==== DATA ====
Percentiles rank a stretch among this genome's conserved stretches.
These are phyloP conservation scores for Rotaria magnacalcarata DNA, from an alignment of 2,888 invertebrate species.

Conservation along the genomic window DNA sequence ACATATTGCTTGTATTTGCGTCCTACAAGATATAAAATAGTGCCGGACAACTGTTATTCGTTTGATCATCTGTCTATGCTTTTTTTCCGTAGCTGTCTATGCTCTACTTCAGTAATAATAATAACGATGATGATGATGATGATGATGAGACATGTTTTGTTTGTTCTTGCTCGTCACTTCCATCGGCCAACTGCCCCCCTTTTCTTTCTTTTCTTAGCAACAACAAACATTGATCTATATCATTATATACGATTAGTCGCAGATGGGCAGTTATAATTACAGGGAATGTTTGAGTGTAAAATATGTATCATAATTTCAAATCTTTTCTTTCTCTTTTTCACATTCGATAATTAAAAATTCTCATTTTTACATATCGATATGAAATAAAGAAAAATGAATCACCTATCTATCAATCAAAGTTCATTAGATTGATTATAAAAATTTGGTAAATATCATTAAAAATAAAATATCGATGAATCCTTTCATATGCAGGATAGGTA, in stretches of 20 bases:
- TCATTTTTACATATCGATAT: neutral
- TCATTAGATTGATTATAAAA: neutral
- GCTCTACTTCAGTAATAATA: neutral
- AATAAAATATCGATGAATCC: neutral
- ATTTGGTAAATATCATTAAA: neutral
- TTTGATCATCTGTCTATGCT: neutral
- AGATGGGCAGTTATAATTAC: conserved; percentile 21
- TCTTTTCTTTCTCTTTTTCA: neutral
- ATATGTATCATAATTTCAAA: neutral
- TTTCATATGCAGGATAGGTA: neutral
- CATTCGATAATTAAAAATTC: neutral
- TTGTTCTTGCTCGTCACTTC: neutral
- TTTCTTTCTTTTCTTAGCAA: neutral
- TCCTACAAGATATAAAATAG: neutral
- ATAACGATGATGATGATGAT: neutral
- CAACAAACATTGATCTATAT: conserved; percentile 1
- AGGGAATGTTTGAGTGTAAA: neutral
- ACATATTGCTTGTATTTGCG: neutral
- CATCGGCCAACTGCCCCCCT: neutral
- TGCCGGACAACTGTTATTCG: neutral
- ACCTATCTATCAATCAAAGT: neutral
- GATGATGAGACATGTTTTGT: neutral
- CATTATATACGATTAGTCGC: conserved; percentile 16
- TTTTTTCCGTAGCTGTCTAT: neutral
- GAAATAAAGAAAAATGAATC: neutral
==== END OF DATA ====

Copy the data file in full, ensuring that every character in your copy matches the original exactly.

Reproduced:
Percentiles rank a stretch among this genome's conserved stretches.
These are phyloP conservation scores for Rotaria magnacalcarata DNA, from an alignment of 2,888 invertebrate species.

Conservation along the genomic window DNA sequence ACATATTGCTTGTATTTGCGTCCTACAAGATATAAAATAGTGCCGGACAACTGTTATTCGTTTGATCATCTGTCTATGCTTTTTTTCCGTAGCTGTCTATGCTCTACTTCAGTAATAATAATAACGATGATGATGATGATGATGATGAGACATGTTTTGTTTGTTCTTGCTCGTCACTTCCATCGGCCAACTGCCCCCCTTTTCTTTCTTTTCTTAGCAACAACAAACATTGATCTATATCATTATATACGATTAGTCGCAGATGGGCAGTTATAATTACAGGGAATGTTTGAGTGTAAAATATGTATCATAATTTCAAATCTTTTCTTTCTCTTTTTCACATTCGATAATTAAAAATTCTCATTTTTACATATCGATATGAAATAAAGAAAAATGAATCACCTATCTATCAATCAAAGTTCATTAGATTGATTATAAAAATTTGGTAAATATCATTAAAAATAAAATATCGATGAATCCTTTCATATGCAGGATAGGTA, in stretches of 20 bases:
- TCATTTTTACATATCGATAT: neutral
- TCATTAGATTGATTATAAAA: neutral
- GCTCTACTTCAGTAATAATA: neutral
- AATAAAATATCGATGAATCC: neutral
- ATTTGGTAAATATCATTAAA: neutral
- TTTGATCATCTGTCTATGCT: neutral
- AGATGGGCAGTTATAATTAC: conserved; percentile 21
- TCTTTTCTTTCTCTTTTTCA: neutral
- ATATGTATCATAATTTCAAA: neutral
- TTTCATATGCAGGATAGGTA: neutral
- CATTCGATAATTAAAAATTC: neutral
- TTGTTCTTGCTCGTCACTTC: neutral
- TTTCTTTCTTTTCTTAGCAA: neutral
- TCCTACAAGATATAAAATAG: neutral
- ATAACGATGATGATGATGAT: neutral
- CAACAAACATTGATCTATAT: conserved; percentile 1
- AGGGAATGTTTGAGTGTAAA: neutral
- ACATATTGCTTGTATTTGCG: neutral
- CATCGGCCAACTGCCCCCCT: neutral
- TGCCGGACAACTGTTATTCG: neutral
- ACCTATCTATCAATCAAAGT: neutral
- GATGATGAGACATGTTTTGT: neutral
- CATTATATACGATTAGTCGC: conserved; percentile 16
- TTTTTTCCGTAGCTGTCTAT: neutral
- GAAATAAAGAAAAATGAATC: neutral